A "miracle" berry which can make sour foods taste sweet without any calorific penalty has become the centre of a new fashion fad in America.
The small West African berries - Synsepalum dulcificum - contains a glycoprotein which temporarily masks the mouth's ability to taste bitter and sour flavours.
When the pulp has been thoroughly chewed it can make tangy lemons taste like sugary lemonade and give vinegar a treacle-like flavour.
The red berries have become popular in New York and San Francisco where the latest fashionable night out is a "fruit-dropping" or "flavour tripping" party.
Guests are invited to eat the grape-sized berries and then sample a selection of food and drink, from chilli sauce to Irish stout, and revel in the distorted flavours.
Franz Aliquo, one party organiser, hands his customers a berry each then ushers them toward a table laden with citrus wedges, cheeses, Brussels sprouts, mustard, vinegars, pickles, dark beers, strawberries and cheap tequila.
The 32-year-old, who holds the events in Long Island City, Queens, said: "You pop it in your mouth and scrape the pulp off the seed, swirl it around and hold it in your mouth for about a minute, then you're ready to go."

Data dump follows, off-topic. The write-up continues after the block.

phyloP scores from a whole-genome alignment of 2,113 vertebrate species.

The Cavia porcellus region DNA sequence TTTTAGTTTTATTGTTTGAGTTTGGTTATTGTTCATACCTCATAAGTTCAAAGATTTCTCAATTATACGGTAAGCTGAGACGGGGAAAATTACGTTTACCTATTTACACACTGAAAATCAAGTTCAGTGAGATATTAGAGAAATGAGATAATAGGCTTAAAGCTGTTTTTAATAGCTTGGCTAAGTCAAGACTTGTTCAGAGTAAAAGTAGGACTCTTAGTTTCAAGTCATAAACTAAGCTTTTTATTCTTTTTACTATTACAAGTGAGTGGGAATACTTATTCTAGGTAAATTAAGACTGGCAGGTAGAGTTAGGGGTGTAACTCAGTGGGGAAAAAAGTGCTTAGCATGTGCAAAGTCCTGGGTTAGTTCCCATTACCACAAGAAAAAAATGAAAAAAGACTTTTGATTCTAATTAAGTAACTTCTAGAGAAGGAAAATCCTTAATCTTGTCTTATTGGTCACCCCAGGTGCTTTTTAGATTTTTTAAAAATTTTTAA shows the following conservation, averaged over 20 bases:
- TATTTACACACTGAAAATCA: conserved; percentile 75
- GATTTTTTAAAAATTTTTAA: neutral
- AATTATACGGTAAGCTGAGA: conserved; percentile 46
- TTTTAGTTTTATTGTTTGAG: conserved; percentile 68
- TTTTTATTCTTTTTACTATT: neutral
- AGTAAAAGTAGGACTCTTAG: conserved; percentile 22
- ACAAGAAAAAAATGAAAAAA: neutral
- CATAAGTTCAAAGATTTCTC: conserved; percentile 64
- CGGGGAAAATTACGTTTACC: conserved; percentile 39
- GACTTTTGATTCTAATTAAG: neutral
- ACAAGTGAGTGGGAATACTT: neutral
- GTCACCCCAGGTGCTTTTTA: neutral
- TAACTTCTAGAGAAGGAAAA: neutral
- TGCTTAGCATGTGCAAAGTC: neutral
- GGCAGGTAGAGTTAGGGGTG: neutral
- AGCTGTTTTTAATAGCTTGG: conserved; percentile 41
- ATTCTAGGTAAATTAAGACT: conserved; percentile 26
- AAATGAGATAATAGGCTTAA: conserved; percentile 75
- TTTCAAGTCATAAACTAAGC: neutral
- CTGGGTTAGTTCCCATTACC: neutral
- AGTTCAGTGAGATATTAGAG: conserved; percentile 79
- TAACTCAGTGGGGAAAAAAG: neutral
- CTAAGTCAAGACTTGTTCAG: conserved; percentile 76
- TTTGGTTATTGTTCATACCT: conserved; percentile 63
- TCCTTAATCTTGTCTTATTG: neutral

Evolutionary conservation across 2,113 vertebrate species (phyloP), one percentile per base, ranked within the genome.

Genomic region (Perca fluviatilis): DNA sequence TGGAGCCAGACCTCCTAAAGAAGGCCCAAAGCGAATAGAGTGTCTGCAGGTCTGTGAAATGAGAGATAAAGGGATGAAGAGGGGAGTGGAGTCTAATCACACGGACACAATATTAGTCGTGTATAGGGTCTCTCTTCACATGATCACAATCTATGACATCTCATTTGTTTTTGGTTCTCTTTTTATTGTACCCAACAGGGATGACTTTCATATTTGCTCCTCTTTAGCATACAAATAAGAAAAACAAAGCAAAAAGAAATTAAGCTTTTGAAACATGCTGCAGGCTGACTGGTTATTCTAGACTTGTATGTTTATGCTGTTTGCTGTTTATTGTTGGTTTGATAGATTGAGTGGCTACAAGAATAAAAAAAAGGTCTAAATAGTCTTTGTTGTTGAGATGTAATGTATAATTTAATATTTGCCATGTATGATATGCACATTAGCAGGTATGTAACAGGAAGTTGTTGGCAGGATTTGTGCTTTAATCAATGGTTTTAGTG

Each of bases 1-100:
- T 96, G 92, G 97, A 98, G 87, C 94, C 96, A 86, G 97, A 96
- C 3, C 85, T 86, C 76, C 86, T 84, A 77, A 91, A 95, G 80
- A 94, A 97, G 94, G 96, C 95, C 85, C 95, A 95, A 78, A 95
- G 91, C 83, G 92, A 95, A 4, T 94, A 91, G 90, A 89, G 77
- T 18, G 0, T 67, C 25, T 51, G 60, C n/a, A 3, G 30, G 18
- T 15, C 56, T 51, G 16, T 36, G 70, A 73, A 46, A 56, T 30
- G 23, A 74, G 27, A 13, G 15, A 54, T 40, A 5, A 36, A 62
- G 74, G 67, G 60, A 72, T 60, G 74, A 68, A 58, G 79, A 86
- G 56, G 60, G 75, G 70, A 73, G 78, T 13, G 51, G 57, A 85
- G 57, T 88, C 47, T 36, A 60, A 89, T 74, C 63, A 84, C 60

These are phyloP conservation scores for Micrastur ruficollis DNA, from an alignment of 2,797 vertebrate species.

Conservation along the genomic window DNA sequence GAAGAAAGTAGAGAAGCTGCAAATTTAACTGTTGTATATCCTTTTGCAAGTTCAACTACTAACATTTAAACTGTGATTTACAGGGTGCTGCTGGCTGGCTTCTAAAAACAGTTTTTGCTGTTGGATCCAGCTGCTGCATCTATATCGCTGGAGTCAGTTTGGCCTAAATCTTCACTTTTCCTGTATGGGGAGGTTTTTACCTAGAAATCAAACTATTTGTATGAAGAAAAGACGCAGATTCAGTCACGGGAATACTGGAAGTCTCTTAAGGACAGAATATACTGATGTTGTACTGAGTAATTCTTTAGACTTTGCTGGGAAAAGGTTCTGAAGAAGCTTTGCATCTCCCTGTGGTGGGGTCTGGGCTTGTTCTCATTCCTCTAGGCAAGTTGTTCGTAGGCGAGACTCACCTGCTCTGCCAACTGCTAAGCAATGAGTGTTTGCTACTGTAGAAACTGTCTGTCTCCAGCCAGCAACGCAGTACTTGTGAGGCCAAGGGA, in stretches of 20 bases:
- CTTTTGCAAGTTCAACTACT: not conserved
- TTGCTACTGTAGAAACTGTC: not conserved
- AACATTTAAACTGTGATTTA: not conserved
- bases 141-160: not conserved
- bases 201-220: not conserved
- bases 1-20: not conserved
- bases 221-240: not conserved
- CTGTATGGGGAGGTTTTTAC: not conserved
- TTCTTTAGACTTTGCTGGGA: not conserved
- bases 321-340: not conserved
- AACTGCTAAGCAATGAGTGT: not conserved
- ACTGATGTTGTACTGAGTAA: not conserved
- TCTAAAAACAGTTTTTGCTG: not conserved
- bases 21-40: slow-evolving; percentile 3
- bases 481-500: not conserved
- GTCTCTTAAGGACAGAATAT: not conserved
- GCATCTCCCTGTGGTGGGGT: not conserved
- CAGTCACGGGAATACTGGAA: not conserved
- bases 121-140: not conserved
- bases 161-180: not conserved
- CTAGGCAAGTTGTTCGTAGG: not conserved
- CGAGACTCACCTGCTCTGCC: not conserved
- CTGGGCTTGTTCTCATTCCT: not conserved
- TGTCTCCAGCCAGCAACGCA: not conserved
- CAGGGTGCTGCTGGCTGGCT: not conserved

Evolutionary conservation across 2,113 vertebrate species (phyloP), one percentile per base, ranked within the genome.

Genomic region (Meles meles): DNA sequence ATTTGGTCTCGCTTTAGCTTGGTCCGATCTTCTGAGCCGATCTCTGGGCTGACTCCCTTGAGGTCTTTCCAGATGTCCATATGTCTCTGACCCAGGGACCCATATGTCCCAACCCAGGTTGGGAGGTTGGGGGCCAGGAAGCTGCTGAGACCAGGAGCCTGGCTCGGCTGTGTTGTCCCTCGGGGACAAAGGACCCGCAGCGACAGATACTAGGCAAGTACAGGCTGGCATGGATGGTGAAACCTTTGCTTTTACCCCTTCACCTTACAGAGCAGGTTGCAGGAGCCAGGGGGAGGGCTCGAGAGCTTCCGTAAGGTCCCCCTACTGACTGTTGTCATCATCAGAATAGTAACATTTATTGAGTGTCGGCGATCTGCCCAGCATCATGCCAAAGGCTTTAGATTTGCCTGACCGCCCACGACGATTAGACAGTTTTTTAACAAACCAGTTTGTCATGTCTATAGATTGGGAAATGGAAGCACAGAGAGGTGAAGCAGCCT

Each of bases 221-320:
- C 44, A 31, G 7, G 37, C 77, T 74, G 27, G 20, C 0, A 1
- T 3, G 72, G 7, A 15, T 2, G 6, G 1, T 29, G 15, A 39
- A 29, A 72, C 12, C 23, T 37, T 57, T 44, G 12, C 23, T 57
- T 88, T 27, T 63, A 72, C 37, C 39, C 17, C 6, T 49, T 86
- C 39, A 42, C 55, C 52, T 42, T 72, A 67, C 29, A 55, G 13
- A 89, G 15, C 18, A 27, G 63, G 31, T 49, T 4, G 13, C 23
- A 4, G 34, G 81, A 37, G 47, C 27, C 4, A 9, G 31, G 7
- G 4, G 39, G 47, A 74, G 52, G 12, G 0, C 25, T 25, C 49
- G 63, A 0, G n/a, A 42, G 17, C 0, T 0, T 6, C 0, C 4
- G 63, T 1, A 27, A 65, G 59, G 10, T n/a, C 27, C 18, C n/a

One guest, Yuka Yoneda, claimed the fruit made Tabasco sauce taste like "hot doughnut glaze", while another, Carrie Dashow, said a glass of Guinness became like a "chocolate shake".
In Britain the demand has also begun to take off and the country's two main suppliers have warned customers that they will have to wait weeks before getting any.
The berries may also have significant health benefits. It is possible they could be used as a natural sweetener in foods for diabetics or as a supplement to help people lose weight without being tempted by sugary treats.
Some fruit growers even claim the berries are popular with cancer patients who undergo chemotherapy, because they can help diminish the unpleasant aftertaste.
However, these effects are yet to be backed up by scientific evidence.